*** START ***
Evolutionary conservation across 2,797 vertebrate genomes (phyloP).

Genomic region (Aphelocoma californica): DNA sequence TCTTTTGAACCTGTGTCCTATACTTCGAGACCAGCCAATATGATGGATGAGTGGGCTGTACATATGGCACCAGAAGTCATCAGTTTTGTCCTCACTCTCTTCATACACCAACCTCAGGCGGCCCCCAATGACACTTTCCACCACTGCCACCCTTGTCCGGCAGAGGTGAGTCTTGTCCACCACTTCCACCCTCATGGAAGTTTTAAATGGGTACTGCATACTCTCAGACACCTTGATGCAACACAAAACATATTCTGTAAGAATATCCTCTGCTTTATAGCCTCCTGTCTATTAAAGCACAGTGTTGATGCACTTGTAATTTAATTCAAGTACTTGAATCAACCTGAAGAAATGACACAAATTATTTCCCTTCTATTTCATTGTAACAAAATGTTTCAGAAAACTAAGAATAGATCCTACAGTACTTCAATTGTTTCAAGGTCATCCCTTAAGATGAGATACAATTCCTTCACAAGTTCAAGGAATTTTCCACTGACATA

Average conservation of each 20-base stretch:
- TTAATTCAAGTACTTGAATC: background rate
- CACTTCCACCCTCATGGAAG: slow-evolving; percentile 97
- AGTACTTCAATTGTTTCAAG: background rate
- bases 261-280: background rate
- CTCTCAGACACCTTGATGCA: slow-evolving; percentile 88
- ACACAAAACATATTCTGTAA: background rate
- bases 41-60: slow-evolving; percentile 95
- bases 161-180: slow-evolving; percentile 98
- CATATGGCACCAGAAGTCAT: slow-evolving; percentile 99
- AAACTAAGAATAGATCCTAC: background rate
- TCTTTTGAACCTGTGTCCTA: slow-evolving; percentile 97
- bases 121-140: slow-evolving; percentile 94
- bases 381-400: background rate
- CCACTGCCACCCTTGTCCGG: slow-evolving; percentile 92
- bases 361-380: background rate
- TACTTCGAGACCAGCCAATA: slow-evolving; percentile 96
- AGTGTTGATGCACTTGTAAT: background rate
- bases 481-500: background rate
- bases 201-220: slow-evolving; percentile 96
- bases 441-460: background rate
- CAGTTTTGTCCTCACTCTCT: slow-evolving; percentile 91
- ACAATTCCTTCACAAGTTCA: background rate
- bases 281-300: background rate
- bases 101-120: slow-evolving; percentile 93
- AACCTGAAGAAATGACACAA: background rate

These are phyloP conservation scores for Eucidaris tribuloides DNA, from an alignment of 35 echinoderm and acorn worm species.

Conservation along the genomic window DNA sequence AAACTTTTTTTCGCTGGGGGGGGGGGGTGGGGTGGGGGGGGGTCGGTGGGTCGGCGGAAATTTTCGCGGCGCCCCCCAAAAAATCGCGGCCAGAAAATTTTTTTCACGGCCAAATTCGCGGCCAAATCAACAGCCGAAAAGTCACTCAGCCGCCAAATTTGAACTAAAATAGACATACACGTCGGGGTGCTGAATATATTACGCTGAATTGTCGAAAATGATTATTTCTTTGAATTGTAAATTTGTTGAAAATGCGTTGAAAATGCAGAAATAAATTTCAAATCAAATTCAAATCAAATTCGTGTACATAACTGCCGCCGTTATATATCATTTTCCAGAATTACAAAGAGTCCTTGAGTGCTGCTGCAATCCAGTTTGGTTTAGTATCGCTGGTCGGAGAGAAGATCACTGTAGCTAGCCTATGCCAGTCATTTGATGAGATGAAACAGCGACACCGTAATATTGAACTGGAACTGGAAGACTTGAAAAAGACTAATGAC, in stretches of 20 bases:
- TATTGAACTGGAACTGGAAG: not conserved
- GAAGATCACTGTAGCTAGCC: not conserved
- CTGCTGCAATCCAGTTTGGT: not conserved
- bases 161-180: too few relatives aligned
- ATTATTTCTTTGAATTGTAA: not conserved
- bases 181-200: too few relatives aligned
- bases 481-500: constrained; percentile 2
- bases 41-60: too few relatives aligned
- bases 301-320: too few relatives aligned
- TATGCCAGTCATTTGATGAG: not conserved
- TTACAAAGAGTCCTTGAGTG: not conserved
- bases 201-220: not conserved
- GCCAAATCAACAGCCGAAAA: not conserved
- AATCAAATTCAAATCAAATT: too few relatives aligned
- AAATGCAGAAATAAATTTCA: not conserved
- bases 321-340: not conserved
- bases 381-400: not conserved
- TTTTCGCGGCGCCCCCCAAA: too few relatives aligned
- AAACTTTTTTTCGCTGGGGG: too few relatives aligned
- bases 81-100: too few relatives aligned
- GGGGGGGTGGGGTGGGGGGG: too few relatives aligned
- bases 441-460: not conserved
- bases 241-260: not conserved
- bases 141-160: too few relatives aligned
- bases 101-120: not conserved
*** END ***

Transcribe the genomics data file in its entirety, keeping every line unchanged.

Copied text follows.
Evolutionary conservation across 2,797 vertebrate genomes (phyloP).

Genomic region (Aphelocoma californica): DNA sequence TCTTTTGAACCTGTGTCCTATACTTCGAGACCAGCCAATATGATGGATGAGTGGGCTGTACATATGGCACCAGAAGTCATCAGTTTTGTCCTCACTCTCTTCATACACCAACCTCAGGCGGCCCCCAATGACACTTTCCACCACTGCCACCCTTGTCCGGCAGAGGTGAGTCTTGTCCACCACTTCCACCCTCATGGAAGTTTTAAATGGGTACTGCATACTCTCAGACACCTTGATGCAACACAAAACATATTCTGTAAGAATATCCTCTGCTTTATAGCCTCCTGTCTATTAAAGCACAGTGTTGATGCACTTGTAATTTAATTCAAGTACTTGAATCAACCTGAAGAAATGACACAAATTATTTCCCTTCTATTTCATTGTAACAAAATGTTTCAGAAAACTAAGAATAGATCCTACAGTACTTCAATTGTTTCAAGGTCATCCCTTAAGATGAGATACAATTCCTTCACAAGTTCAAGGAATTTTCCACTGACATA

Average conservation of each 20-base stretch:
- TTAATTCAAGTACTTGAATC: background rate
- CACTTCCACCCTCATGGAAG: slow-evolving; percentile 97
- AGTACTTCAATTGTTTCAAG: background rate
- bases 261-280: background rate
- CTCTCAGACACCTTGATGCA: slow-evolving; percentile 88
- ACACAAAACATATTCTGTAA: background rate
- bases 41-60: slow-evolving; percentile 95
- bases 161-180: slow-evolving; percentile 98
- CATATGGCACCAGAAGTCAT: slow-evolving; percentile 99
- AAACTAAGAATAGATCCTAC: background rate
- TCTTTTGAACCTGTGTCCTA: slow-evolving; percentile 97
- bases 121-140: slow-evolving; percentile 94
- bases 381-400: background rate
- CCACTGCCACCCTTGTCCGG: slow-evolving; percentile 92
- bases 361-380: background rate
- TACTTCGAGACCAGCCAATA: slow-evolving; percentile 96
- AGTGTTGATGCACTTGTAAT: background rate
- bases 481-500: background rate
- bases 201-220: slow-evolving; percentile 96
- bases 441-460: background rate
- CAGTTTTGTCCTCACTCTCT: slow-evolving; percentile 91
- ACAATTCCTTCACAAGTTCA: background rate
- bases 281-300: background rate
- bases 101-120: slow-evolving; percentile 93
- AACCTGAAGAAATGACACAA: background rate

These are phyloP conservation scores for Eucidaris tribuloides DNA, from an alignment of 35 echinoderm and acorn worm species.

Conservation along the genomic window DNA sequence AAACTTTTTTTCGCTGGGGGGGGGGGGTGGGGTGGGGGGGGGTCGGTGGGTCGGCGGAAATTTTCGCGGCGCCCCCCAAAAAATCGCGGCCAGAAAATTTTTTTCACGGCCAAATTCGCGGCCAAATCAACAGCCGAAAAGTCACTCAGCCGCCAAATTTGAACTAAAATAGACATACACGTCGGGGTGCTGAATATATTACGCTGAATTGTCGAAAATGATTATTTCTTTGAATTGTAAATTTGTTGAAAATGCGTTGAAAATGCAGAAATAAATTTCAAATCAAATTCAAATCAAATTCGTGTACATAACTGCCGCCGTTATATATCATTTTCCAGAATTACAAAGAGTCCTTGAGTGCTGCTGCAATCCAGTTTGGTTTAGTATCGCTGGTCGGAGAGAAGATCACTGTAGCTAGCCTATGCCAGTCATTTGATGAGATGAAACAGCGACACCGTAATATTGAACTGGAACTGGAAGACTTGAAAAAGACTAATGAC, in stretches of 20 bases:
- TATTGAACTGGAACTGGAAG: not conserved
- GAAGATCACTGTAGCTAGCC: not conserved
- CTGCTGCAATCCAGTTTGGT: not conserved
- bases 161-180: too few relatives aligned
- ATTATTTCTTTGAATTGTAA: not conserved
- bases 181-200: too few relatives aligned
- bases 481-500: constrained; percentile 2
- bases 41-60: too few relatives aligned
- bases 301-320: too few relatives aligned
- TATGCCAGTCATTTGATGAG: not conserved
- TTACAAAGAGTCCTTGAGTG: not conserved
- bases 201-220: not conserved
- GCCAAATCAACAGCCGAAAA: not conserved
- AATCAAATTCAAATCAAATT: too few relatives aligned
- AAATGCAGAAATAAATTTCA: not conserved
- bases 321-340: not conserved
- bases 381-400: not conserved
- TTTTCGCGGCGCCCCCCAAA: too few relatives aligned
- AAACTTTTTTTCGCTGGGGG: too few relatives aligned
- bases 81-100: too few relatives aligned
- GGGGGGGTGGGGTGGGGGGG: too few relatives aligned
- bases 441-460: not conserved
- bases 241-260: not conserved
- bases 141-160: too few relatives aligned
- bases 101-120: not conserved